We typically stayed in a range of properties from lower end hotels to nice hotels thanks to my Starwood hotel points. At first, we thought we’d stay in hostels the whole time to keep costs down, but after seeing the price for two people and the conditions of some of them, we opted to stay in hotels instead. We didn’t want to be those dirty backpackers wearing hammer pants* and growing out trustafarian dredlocks. It is amazing how far $25/night can go in countries like Thailand, Vietnam, and Cambodia, with beautiful hotels nicely appointed with plush pillows and soaking tubs. We stayed around 50 free nights at Starwood properties around the world thanks to hotel points, which usually included free breakfast (thanks to my hotel status) and oftentimes a lounge for evening drinks and dinner.

The experiences and our perspective change will last a lifetime, and will continue to define our future. If not for that trip, we probably wouldn’t be on the road today on another one year sabbatical, and there’s no telling what wouldn’t have happened in the future.

The Bad

Entitled citizens from the US have earned a negative reputation across the world for decades, and we experienced our fair share of bombastic party-goers ruining pristine beaches in Moorea and dirty American backpackers supporting the drug culture in Vang Vieng, Laos. However, we also learned there are other countries who also complete for the most annoying travelers! Whether it be the Chinese whose new found wealth have allowed them to travel the world in swarms of tour buses while they disregard cultural sensitives like climbing Uluru, or the Australians who treat the beaches of Bali like Texans and Floridians treat Cancun (I can say that because I’m a Texan). But who knows, locals probably frowned on us a number of times as well**.

From an expense perspective, the bad comes with our total spending on flights, over $16,000! However, when you begin to break the number down, it’s not so bad. We took over 50 flights (so 100 total) which makes the total cost per flight $160. That includes major one-way flights like LA to Auckland, Beijing to Vienna and London to the US (with a stopover in Iceland). I spent a lot of time researching around the world flights, but most of them only included 10-15 legs, which would’ve meant we’d paying for another ~30 flights on our own… and their price wasn’t much cheaper than our overall amount! Flights in Australia and SE Asia were very cheap, even when booking only a few days in advance.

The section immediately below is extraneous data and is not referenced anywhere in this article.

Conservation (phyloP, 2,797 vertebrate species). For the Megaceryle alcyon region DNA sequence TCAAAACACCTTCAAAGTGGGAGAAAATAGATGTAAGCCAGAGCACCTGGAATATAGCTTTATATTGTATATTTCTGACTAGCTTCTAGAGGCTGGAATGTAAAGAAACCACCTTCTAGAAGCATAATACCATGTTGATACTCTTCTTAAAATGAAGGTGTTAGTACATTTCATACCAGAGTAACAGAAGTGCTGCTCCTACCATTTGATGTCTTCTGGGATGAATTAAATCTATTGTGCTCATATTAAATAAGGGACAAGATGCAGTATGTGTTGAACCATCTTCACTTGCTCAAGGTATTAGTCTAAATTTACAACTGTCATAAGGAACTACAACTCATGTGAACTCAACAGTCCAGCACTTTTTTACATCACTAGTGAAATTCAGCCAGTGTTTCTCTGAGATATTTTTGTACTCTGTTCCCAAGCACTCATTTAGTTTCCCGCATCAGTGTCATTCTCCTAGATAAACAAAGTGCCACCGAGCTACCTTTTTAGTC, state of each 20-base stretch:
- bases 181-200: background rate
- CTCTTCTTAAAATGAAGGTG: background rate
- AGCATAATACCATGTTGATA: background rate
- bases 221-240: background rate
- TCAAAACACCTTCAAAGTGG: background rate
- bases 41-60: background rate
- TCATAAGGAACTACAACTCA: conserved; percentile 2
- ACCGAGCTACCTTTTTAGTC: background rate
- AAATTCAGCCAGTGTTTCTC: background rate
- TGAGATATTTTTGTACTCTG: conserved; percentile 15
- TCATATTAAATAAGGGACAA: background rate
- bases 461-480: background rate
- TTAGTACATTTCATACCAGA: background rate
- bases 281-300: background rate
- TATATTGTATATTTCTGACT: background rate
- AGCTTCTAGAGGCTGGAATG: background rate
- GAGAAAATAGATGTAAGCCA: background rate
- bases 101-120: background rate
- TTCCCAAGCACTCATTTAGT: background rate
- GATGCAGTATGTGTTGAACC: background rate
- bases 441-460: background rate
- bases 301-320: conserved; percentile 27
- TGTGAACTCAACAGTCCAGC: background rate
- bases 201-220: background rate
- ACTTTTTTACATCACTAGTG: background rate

The flights also saved us a lot of time. Although my favorite phrase was, “we have more time than money”, we still took shortcuts when the price was right, like a 3 hour flight to Kathumandu, instead of an 18 hour bus ride that would be quite dangerous.

If we would’ve slowed down and visited fewer cities, we probably could’ve cut the costs in half. However, the big one-way flights which you’ll want to take (unless you want to ride on a cargo ship for three months across the Pacific) account for the biggest chunks of cost. In fact, the three big one-way flights listed above were $4,418 just by themselves. You’ll have to spend some money to do these big trips, the key is to be smart with your budget and know where you can make trade-offs.

The “Travel Admin” category is also quite scary at over $5,000. This category includes things like immunizations, clothing and supplies for the trip, visas and a few medical expenses along the way. We only got two visas in advance, India and China, as they required quite a bit more paperwork, but the rest of the visas were fairly easy to obtain in advance or on arrival (but that was three years ago, no telling how it’s all changing now with our present happenings).

The Ugly

While it’s tempting to add food poisoning as an ugly, I’m reluctant because that’s just a thing that often comes along with travel***. I could also talk about how we got scammed numerous times, but that also comes along with the travel! We never got robbed, never experienced acts of violence or even much rudeness and the scams were all for pretty small amounts. I call that a win.

However, there was one ugly that bit us a few times… currency exchanges. While traveling Australia and New Zealand, their currency was at one of the highest rates ever against the US dollar, so their already expensive countries stung even more. We tried to keep our daily costs down by cooking our own food – I even once smuggled a steak dinner I cooked in the camper, into the hotel. However, the big items like flights, camper van rentals and fuel really added up.